During a work session last week on what is being called the 2030 General Plan, the City Council and Planning Commission agreed that these are the best places to absorb a population projected to grow to as high as 98,900, up 35 percent from today's 73,000 residents. A less aggressive scenario was considered, but the higher density won the most support.
This line of reasoning makes sense: Why not funnel population growth into taller buildings along El Camino Real, close to transit, or in the North Bayshore area, close to job centers?
But before any plans are approved, the city needs to address concerns expressed by council member Jac Siegel and planning commissioner John McAllister, who worry that more density will result in traffic gridlock. It's a legitimate concern, and although the General Plan ideas are not permanently in place yet, they should account for the fact that strong traffic mitigations will be needed before packing thousands of new residents into four- and five-story buildings along our busiest thoroughfares.
Stanford University has already provided us with one good example of how to manage such traffic impacts. The university, which has maintained its total car trips at 1989 levels despite extensive growth, supports a convenient shuttle system both on and off campus, and in some cases actually pays workers to leave their cars at home and use mass transit.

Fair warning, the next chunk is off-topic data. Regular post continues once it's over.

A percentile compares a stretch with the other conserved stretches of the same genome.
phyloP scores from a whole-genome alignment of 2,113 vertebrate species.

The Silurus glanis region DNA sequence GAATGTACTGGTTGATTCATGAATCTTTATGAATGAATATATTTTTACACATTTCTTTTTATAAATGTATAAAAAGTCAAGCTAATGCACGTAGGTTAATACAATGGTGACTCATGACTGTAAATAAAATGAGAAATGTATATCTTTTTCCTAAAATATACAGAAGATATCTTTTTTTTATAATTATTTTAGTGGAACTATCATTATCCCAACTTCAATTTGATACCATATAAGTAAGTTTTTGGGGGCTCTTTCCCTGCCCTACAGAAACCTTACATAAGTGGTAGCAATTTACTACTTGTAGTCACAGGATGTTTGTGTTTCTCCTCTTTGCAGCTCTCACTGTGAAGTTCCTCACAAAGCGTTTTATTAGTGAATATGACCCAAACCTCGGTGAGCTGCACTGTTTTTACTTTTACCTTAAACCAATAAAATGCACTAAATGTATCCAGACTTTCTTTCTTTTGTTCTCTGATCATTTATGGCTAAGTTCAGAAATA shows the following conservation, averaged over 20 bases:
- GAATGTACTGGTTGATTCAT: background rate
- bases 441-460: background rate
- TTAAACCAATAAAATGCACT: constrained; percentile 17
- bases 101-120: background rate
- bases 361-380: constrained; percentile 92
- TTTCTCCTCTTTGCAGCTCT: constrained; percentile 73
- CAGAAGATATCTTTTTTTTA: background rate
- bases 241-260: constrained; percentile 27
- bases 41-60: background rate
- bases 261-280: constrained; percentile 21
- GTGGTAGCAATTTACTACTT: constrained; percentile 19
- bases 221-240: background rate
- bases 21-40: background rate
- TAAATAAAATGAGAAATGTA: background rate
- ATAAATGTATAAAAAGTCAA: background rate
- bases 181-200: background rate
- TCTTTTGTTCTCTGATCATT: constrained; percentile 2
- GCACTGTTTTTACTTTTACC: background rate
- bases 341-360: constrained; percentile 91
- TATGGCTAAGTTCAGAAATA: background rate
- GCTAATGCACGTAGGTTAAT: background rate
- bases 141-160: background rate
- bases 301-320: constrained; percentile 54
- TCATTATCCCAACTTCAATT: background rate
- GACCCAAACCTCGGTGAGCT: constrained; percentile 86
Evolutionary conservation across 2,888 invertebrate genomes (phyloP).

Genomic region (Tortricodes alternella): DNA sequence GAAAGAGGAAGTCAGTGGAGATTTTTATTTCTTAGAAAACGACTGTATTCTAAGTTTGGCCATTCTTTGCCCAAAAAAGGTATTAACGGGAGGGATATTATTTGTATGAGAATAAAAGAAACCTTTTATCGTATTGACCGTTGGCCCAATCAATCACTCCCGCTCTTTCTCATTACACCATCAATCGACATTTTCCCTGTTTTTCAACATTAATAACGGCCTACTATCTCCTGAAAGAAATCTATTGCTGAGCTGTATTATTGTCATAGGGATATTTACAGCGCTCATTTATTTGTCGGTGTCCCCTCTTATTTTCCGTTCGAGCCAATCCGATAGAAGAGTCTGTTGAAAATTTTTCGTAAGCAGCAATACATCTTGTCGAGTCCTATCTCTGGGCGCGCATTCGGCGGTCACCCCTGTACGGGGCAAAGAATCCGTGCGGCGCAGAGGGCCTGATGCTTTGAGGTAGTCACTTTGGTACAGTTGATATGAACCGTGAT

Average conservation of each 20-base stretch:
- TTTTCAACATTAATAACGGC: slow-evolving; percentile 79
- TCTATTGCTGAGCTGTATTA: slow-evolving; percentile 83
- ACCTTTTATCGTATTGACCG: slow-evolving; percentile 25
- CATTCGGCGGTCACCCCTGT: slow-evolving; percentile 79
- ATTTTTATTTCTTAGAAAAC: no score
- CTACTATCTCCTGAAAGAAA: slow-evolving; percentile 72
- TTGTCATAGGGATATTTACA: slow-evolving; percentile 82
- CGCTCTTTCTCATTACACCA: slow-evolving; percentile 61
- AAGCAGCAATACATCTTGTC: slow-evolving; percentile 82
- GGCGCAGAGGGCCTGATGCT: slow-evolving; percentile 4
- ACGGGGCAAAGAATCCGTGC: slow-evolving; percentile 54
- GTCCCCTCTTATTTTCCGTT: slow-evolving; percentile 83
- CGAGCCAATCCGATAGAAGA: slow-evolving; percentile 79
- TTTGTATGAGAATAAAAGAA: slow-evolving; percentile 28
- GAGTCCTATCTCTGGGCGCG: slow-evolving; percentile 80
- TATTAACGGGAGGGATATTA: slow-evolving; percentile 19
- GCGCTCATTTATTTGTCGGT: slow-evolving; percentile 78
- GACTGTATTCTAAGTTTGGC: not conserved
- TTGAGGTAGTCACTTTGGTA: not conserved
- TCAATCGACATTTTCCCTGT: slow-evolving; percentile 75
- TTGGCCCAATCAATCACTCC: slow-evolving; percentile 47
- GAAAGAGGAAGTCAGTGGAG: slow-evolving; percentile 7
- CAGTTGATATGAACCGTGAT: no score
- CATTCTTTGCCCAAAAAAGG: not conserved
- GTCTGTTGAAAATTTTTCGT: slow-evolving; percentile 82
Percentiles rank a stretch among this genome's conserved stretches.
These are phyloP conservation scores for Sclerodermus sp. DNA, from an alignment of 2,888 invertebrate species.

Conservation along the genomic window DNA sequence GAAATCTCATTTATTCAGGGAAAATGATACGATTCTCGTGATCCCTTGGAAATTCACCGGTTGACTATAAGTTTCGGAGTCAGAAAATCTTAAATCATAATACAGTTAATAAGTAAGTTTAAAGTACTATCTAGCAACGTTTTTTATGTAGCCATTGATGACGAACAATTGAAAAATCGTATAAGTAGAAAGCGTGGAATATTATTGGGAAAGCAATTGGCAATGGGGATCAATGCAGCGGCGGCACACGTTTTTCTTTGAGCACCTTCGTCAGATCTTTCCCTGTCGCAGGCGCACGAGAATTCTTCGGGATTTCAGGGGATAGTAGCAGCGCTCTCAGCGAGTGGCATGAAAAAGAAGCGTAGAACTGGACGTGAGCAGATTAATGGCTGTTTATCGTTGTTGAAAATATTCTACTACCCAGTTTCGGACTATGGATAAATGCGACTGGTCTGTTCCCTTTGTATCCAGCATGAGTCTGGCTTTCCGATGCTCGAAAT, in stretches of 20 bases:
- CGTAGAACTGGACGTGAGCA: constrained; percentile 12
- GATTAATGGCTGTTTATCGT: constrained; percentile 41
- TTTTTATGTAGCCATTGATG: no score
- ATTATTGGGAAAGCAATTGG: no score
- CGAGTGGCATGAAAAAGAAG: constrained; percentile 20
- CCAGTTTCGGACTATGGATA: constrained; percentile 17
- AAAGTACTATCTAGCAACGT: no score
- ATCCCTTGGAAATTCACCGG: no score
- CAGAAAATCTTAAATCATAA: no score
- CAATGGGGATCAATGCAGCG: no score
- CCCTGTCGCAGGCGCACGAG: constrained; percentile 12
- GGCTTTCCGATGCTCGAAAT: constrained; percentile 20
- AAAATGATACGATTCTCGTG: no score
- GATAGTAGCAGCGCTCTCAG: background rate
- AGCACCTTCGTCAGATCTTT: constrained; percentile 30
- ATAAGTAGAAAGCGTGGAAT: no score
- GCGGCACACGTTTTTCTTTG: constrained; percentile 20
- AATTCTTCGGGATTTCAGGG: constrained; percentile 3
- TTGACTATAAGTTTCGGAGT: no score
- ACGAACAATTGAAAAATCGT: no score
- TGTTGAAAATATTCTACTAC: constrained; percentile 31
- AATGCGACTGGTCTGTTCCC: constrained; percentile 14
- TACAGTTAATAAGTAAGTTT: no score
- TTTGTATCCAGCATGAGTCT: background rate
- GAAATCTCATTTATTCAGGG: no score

A shuttle service is one of many good ideas for reducing car trips. At a minimum, too, the city should make sure all new residents have grocery stores and other necessities within walking distance, and that commuters have a good way to reach transit points such as Caltrain. Indeed, a denser but well-designed city could actually improve, rather than diminish, residents' quality of life.
There are other factors that could be improved with well-designed growth, including the bottom line. According to city forecasters, increased housing stock could mean a positive impact on the General Fund balance — up to nearly $30 million under the most aggressive plan, or $24.3 million under more modest growth, by 2030.
So far, the city's General Plan rewrite, which could have been a deadly dull process, is surprisingly lively and on topic. Earlier discussions of sustainability were timely, and looking out at the next 20 years gives us an idea of where the city can and should grow. But the meetings aren't over yet: Focus areas to be discussed include Old Middlefield Way, the Whisman area and Moffett Boulevard.
We urge residents to take part in these discussions, and to share their thoughts with planning commissioners and council members, before city leaders vote on this important blueprint once and for all.